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  • \$\begingroup\$ Welcome to Code Review! Given the statement: "I am reviewing the database class for a live website" does that mean that you did not write/do not maintain the code? \$\endgroup\$ Mar 28, 2022 at 18:36
  • \$\begingroup\$ No it does not mean that. \$\endgroup\$
    – jdf
    Mar 28, 2022 at 18:41
  • \$\begingroup\$ okay thanks - we just want to make sure because For moral, practical, and legal reasons, we are only able to review code that you wrote or code that you maintain. \$\endgroup\$ Mar 28, 2022 at 18:49
  • \$\begingroup\$ It has been a while since I've written much PHP. I know PHP supports threads now. Beware that this code is not thread-safe if you are explicitly creating threads in PHP. My gut feeling though, is that this change should be fine for most web applications, since they tend to be single-threaded. \$\endgroup\$ Mar 28, 2022 at 19:42
  • \$\begingroup\$ Speaking as a developer who lives in legacy code: It should be noted that this does have potential to change behavior in the application. Things like temporary tables and session variables live in the connection. If the code isn't careful to cleanup after itself, this change could be a source of difficult to diagnose bugs. \$\endgroup\$
    – jpheldson
    Apr 4, 2022 at 20:55

1 Answer 1

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Since refactoring the connect() method to use a static variable, you have essentially created a singleton. In most use cases, a singleton is an anti-pattern. If you can ensure your PHP application is only run in a single thread, this should be fine. Static variables are not thread-safe, so just be aware of that in the future.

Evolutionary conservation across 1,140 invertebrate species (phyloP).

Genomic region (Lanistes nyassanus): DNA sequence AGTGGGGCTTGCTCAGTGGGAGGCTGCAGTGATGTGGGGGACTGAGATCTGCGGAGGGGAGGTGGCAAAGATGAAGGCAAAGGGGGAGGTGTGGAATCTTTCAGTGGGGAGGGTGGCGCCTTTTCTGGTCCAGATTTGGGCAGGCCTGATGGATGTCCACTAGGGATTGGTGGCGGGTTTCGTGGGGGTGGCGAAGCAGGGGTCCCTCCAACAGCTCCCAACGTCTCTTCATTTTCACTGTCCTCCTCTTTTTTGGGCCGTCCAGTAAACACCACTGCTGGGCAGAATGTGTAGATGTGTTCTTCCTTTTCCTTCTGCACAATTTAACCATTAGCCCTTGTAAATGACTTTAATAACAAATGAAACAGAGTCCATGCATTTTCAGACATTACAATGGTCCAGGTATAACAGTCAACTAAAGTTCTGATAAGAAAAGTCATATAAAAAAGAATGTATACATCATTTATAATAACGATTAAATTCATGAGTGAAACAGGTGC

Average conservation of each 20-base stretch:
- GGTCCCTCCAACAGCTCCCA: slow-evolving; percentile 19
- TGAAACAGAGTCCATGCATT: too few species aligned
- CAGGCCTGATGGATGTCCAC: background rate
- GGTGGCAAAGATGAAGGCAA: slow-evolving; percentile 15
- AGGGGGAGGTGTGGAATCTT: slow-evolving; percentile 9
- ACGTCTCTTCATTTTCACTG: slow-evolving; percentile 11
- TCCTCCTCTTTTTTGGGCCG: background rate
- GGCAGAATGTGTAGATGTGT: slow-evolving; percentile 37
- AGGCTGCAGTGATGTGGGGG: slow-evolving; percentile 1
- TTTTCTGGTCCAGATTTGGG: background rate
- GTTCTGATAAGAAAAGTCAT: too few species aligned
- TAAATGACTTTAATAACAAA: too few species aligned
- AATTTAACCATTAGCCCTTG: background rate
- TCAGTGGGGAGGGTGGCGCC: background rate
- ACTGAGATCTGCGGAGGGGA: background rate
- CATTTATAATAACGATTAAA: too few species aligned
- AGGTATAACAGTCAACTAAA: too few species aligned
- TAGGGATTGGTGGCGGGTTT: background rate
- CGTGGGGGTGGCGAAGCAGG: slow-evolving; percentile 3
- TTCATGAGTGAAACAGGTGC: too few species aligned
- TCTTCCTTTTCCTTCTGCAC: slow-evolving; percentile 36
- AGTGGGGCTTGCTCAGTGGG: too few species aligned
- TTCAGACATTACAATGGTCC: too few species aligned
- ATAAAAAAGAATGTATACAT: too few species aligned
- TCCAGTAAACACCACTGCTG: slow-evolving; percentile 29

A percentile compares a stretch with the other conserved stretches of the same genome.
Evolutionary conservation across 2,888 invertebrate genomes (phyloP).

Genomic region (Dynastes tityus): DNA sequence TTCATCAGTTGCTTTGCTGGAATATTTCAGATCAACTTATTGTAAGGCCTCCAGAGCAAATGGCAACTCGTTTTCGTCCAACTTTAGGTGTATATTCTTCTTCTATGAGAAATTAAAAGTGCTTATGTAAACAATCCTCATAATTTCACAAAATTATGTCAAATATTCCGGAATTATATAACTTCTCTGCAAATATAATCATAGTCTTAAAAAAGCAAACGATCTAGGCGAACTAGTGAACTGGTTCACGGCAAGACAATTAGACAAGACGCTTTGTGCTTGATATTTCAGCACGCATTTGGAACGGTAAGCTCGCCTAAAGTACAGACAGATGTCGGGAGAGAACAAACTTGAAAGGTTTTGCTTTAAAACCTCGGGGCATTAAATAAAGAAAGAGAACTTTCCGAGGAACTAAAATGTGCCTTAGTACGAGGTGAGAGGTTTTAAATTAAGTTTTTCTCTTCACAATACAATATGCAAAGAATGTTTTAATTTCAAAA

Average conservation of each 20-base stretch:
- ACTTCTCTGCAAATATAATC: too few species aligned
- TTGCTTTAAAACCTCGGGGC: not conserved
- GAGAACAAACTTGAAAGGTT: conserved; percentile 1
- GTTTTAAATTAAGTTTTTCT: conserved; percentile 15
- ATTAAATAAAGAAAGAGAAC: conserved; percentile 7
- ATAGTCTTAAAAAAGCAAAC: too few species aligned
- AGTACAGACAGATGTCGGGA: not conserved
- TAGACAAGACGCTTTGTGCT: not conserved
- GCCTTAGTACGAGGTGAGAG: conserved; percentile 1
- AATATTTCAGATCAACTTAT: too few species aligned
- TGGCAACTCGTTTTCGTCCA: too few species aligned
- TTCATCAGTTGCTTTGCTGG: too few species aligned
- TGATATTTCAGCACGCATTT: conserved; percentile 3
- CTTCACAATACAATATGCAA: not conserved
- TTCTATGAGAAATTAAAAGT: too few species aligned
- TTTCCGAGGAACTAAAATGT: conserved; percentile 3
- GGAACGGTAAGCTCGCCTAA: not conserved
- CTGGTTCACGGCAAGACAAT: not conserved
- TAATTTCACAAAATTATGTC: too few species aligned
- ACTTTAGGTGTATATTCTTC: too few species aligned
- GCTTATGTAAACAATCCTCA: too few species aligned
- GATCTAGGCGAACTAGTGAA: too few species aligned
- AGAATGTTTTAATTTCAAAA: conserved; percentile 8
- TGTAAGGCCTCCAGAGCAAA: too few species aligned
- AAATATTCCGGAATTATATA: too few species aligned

Overall, refactoring the connect() method to reuse a PDO instance is largely transparent to the rest of the application. All methods in the Database class are static already. I admit I lack recent knowledge about whether or not PHP applications are single or multi-threaded. Unless something major has changed in the last 15 years, most web applications or scripts are only ever executed in a single thread. Only when you use the Thread class directly should you run into problems.

Error handling seems to be the bigger problem.

  • Avoid try-catch-log-die: I am always suspicious of code that looks like try { ... } catch (ex) { log(ex); die("message"); }. If all you do is log the exception, don't even bother catching the exception. Let the exception crash the application. Instead, catch unhandled exceptions further up the callstack so you can return a general "Oops! Something went wrong" page to end users. While rendering the page, log the exception. This centralizes logging logic for use cases where you cannot handle the exception. Do not catch exceptions you cannot handle.

    Logging an exception is not handling it.

  • Avoid Swallowing Exceptions: This is, by far, the biggest issue in the code. The delete method catches all exceptions, logs them, and then proceeds as if no error happened. Callers will not know whether or not the method executed with problems. Again, the advice here is the same as the last bullet point: let the exception crash the application. Catch the exception higher up in the call stack, log it, then show a general "error page" to end users.